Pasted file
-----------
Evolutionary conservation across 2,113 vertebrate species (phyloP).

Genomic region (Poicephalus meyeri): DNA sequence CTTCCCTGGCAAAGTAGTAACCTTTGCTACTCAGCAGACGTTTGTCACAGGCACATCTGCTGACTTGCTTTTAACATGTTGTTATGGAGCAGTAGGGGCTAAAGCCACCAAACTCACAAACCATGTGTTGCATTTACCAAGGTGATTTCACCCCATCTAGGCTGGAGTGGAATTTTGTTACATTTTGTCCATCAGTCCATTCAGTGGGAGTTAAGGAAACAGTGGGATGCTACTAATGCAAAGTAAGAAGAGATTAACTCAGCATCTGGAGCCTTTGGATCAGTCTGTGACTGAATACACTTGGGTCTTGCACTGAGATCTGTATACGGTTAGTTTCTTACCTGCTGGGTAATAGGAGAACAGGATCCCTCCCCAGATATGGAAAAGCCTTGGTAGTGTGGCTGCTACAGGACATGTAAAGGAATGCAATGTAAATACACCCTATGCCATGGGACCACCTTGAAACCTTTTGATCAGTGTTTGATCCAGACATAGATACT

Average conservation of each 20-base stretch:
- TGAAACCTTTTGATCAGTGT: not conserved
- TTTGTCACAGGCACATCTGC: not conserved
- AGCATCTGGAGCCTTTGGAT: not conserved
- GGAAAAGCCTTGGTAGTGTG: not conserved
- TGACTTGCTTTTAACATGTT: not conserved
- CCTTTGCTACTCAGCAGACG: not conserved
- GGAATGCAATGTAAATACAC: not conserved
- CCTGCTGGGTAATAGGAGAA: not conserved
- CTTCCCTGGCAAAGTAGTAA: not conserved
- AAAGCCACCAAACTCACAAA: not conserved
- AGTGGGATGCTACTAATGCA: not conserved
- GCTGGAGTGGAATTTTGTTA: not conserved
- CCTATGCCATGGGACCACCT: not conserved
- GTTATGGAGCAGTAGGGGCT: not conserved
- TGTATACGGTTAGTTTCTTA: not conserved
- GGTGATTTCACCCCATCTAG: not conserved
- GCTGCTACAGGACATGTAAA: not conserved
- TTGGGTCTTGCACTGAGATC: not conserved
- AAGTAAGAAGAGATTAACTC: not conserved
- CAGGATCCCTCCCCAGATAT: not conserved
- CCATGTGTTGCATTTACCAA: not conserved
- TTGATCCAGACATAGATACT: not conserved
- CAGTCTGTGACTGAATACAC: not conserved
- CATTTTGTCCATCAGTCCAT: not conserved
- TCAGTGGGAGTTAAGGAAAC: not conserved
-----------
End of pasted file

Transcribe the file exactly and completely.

Evolutionary conservation across 2,113 vertebrate species (phyloP).

Genomic region (Poicephalus meyeri): DNA sequence CTTCCCTGGCAAAGTAGTAACCTTTGCTACTCAGCAGACGTTTGTCACAGGCACATCTGCTGACTTGCTTTTAACATGTTGTTATGGAGCAGTAGGGGCTAAAGCCACCAAACTCACAAACCATGTGTTGCATTTACCAAGGTGATTTCACCCCATCTAGGCTGGAGTGGAATTTTGTTACATTTTGTCCATCAGTCCATTCAGTGGGAGTTAAGGAAACAGTGGGATGCTACTAATGCAAAGTAAGAAGAGATTAACTCAGCATCTGGAGCCTTTGGATCAGTCTGTGACTGAATACACTTGGGTCTTGCACTGAGATCTGTATACGGTTAGTTTCTTACCTGCTGGGTAATAGGAGAACAGGATCCCTCCCCAGATATGGAAAAGCCTTGGTAGTGTGGCTGCTACAGGACATGTAAAGGAATGCAATGTAAATACACCCTATGCCATGGGACCACCTTGAAACCTTTTGATCAGTGTTTGATCCAGACATAGATACT

Average conservation of each 20-base stretch:
- TGAAACCTTTTGATCAGTGT: not conserved
- TTTGTCACAGGCACATCTGC: not conserved
- AGCATCTGGAGCCTTTGGAT: not conserved
- GGAAAAGCCTTGGTAGTGTG: not conserved
- TGACTTGCTTTTAACATGTT: not conserved
- CCTTTGCTACTCAGCAGACG: not conserved
- GGAATGCAATGTAAATACAC: not conserved
- CCTGCTGGGTAATAGGAGAA: not conserved
- CTTCCCTGGCAAAGTAGTAA: not conserved
- AAAGCCACCAAACTCACAAA: not conserved
- AGTGGGATGCTACTAATGCA: not conserved
- GCTGGAGTGGAATTTTGTTA: not conserved
- CCTATGCCATGGGACCACCT: not conserved
- GTTATGGAGCAGTAGGGGCT: not conserved
- TGTATACGGTTAGTTTCTTA: not conserved
- GGTGATTTCACCCCATCTAG: not conserved
- GCTGCTACAGGACATGTAAA: not conserved
- TTGGGTCTTGCACTGAGATC: not conserved
- AAGTAAGAAGAGATTAACTC: not conserved
- CAGGATCCCTCCCCAGATAT: not conserved
- CCATGTGTTGCATTTACCAA: not conserved
- TTGATCCAGACATAGATACT: not conserved
- CAGTCTGTGACTGAATACAC: not conserved
- CATTTTGTCCATCAGTCCAT: not conserved
- TCAGTGGGAGTTAAGGAAAC: not conserved